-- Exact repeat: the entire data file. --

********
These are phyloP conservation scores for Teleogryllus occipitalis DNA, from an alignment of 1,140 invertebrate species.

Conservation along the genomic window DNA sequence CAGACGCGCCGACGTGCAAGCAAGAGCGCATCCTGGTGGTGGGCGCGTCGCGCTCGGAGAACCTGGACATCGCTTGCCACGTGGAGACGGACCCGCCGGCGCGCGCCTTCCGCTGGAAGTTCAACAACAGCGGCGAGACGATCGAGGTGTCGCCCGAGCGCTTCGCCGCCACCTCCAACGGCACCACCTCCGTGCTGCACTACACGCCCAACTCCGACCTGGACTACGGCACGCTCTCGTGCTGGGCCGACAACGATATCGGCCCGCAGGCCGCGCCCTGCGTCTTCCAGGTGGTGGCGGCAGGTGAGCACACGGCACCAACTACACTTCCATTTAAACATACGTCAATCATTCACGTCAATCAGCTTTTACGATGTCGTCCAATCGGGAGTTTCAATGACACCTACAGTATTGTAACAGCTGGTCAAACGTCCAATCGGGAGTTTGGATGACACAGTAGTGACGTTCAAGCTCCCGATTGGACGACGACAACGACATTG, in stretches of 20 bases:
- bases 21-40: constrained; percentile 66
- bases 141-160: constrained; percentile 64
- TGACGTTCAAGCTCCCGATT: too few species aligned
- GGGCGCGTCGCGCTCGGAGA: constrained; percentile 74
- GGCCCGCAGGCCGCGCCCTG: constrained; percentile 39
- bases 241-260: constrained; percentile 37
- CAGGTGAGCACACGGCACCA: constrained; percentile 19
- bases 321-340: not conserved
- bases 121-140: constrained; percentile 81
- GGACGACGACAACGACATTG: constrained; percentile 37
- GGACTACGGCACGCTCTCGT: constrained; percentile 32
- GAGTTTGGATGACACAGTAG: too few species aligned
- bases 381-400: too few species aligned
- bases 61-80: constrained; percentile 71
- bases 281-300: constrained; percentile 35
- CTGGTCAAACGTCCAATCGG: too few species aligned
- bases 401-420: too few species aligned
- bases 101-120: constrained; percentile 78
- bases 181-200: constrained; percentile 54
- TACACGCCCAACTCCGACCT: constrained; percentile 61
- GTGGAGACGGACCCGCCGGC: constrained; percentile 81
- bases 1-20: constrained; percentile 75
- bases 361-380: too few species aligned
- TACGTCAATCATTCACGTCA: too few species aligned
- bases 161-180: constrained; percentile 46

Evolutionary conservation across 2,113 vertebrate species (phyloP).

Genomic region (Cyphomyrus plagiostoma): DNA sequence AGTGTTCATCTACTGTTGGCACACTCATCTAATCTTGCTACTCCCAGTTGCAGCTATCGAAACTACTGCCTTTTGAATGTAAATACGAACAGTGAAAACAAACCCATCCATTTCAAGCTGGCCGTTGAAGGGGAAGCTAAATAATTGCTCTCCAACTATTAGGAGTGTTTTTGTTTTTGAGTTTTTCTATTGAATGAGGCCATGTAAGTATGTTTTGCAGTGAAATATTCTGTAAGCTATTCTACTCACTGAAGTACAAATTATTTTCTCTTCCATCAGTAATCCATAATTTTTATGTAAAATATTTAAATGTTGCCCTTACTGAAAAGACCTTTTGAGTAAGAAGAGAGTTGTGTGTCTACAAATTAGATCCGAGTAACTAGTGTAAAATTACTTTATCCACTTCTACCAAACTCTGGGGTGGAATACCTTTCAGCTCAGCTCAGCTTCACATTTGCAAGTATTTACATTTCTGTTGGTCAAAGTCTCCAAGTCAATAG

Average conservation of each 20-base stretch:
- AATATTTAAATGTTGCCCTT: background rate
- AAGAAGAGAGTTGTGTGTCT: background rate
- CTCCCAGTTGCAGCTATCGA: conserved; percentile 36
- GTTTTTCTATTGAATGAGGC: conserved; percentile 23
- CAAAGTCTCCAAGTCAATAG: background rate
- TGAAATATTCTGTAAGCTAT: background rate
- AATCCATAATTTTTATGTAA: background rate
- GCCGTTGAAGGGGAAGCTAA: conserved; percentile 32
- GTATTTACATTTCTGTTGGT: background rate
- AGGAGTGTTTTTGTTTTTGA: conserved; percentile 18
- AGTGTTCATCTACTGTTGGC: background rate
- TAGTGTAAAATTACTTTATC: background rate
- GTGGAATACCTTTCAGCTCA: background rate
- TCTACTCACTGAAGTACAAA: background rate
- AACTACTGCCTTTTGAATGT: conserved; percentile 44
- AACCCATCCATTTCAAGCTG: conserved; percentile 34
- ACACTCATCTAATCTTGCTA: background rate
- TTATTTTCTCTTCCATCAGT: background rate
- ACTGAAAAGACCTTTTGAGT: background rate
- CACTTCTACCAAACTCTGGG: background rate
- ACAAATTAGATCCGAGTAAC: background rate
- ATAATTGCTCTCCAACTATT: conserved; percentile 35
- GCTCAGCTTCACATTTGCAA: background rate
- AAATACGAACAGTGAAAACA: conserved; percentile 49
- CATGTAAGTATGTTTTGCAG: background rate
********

These are phyloP conservation scores for Teleogryllus occipitalis DNA, from an alignment of 1,140 invertebrate species.

Conservation along the genomic window DNA sequence CAGACGCGCCGACGTGCAAGCAAGAGCGCATCCTGGTGGTGGGCGCGTCGCGCTCGGAGAACCTGGACATCGCTTGCCACGTGGAGACGGACCCGCCGGCGCGCGCCTTCCGCTGGAAGTTCAACAACAGCGGCGAGACGATCGAGGTGTCGCCCGAGCGCTTCGCCGCCACCTCCAACGGCACCACCTCCGTGCTGCACTACACGCCCAACTCCGACCTGGACTACGGCACGCTCTCGTGCTGGGCCGACAACGATATCGGCCCGCAGGCCGCGCCCTGCGTCTTCCAGGTGGTGGCGGCAGGTGAGCACACGGCACCAACTACACTTCCATTTAAACATACGTCAATCATTCACGTCAATCAGCTTTTACGATGTCGTCCAATCGGGAGTTTCAATGACACCTACAGTATTGTAACAGCTGGTCAAACGTCCAATCGGGAGTTTGGATGACACAGTAGTGACGTTCAAGCTCCCGATTGGACGACGACAACGACATTG, in stretches of 20 bases:
- bases 21-40: constrained; percentile 66
- bases 141-160: constrained; percentile 64
- TGACGTTCAAGCTCCCGATT: too few species aligned
- GGGCGCGTCGCGCTCGGAGA: constrained; percentile 74
- GGCCCGCAGGCCGCGCCCTG: constrained; percentile 39
- bases 241-260: constrained; percentile 37
- CAGGTGAGCACACGGCACCA: constrained; percentile 19
- bases 321-340: not conserved
- bases 121-140: constrained; percentile 81
- GGACGACGACAACGACATTG: constrained; percentile 37
- GGACTACGGCACGCTCTCGT: constrained; percentile 32
- GAGTTTGGATGACACAGTAG: too few species aligned
- bases 381-400: too few species aligned
- bases 61-80: constrained; percentile 71
- bases 281-300: constrained; percentile 35
- CTGGTCAAACGTCCAATCGG: too few species aligned
- bases 401-420: too few species aligned
- bases 101-120: constrained; percentile 78
- bases 181-200: constrained; percentile 54
- TACACGCCCAACTCCGACCT: constrained; percentile 61
- GTGGAGACGGACCCGCCGGC: constrained; percentile 81
- bases 1-20: constrained; percentile 75
- bases 361-380: too few species aligned
- TACGTCAATCATTCACGTCA: too few species aligned
- bases 161-180: constrained; percentile 46

Evolutionary conservation across 2,113 vertebrate species (phyloP).

Genomic region (Cyphomyrus plagiostoma): DNA sequence AGTGTTCATCTACTGTTGGCACACTCATCTAATCTTGCTACTCCCAGTTGCAGCTATCGAAACTACTGCCTTTTGAATGTAAATACGAACAGTGAAAACAAACCCATCCATTTCAAGCTGGCCGTTGAAGGGGAAGCTAAATAATTGCTCTCCAACTATTAGGAGTGTTTTTGTTTTTGAGTTTTTCTATTGAATGAGGCCATGTAAGTATGTTTTGCAGTGAAATATTCTGTAAGCTATTCTACTCACTGAAGTACAAATTATTTTCTCTTCCATCAGTAATCCATAATTTTTATGTAAAATATTTAAATGTTGCCCTTACTGAAAAGACCTTTTGAGTAAGAAGAGAGTTGTGTGTCTACAAATTAGATCCGAGTAACTAGTGTAAAATTACTTTATCCACTTCTACCAAACTCTGGGGTGGAATACCTTTCAGCTCAGCTCAGCTTCACATTTGCAAGTATTTACATTTCTGTTGGTCAAAGTCTCCAAGTCAATAG

Average conservation of each 20-base stretch:
- AATATTTAAATGTTGCCCTT: background rate
- AAGAAGAGAGTTGTGTGTCT: background rate
- CTCCCAGTTGCAGCTATCGA: conserved; percentile 36
- GTTTTTCTATTGAATGAGGC: conserved; percentile 23
- CAAAGTCTCCAAGTCAATAG: background rate
- TGAAATATTCTGTAAGCTAT: background rate
- AATCCATAATTTTTATGTAA: background rate
- GCCGTTGAAGGGGAAGCTAA: conserved; percentile 32
- GTATTTACATTTCTGTTGGT: background rate
- AGGAGTGTTTTTGTTTTTGA: conserved; percentile 18
- AGTGTTCATCTACTGTTGGC: background rate
- TAGTGTAAAATTACTTTATC: background rate
- GTGGAATACCTTTCAGCTCA: background rate
- TCTACTCACTGAAGTACAAA: background rate
- AACTACTGCCTTTTGAATGT: conserved; percentile 44
- AACCCATCCATTTCAAGCTG: conserved; percentile 34
- ACACTCATCTAATCTTGCTA: background rate
- TTATTTTCTCTTCCATCAGT: background rate
- ACTGAAAAGACCTTTTGAGT: background rate
- CACTTCTACCAAACTCTGGG: background rate
- ACAAATTAGATCCGAGTAAC: background rate
- ATAATTGCTCTCCAACTATT: conserved; percentile 35
- GCTCAGCTTCACATTTGCAA: background rate
- AAATACGAACAGTGAAAACA: conserved; percentile 49
- CATGTAAGTATGTTTTGCAG: background rate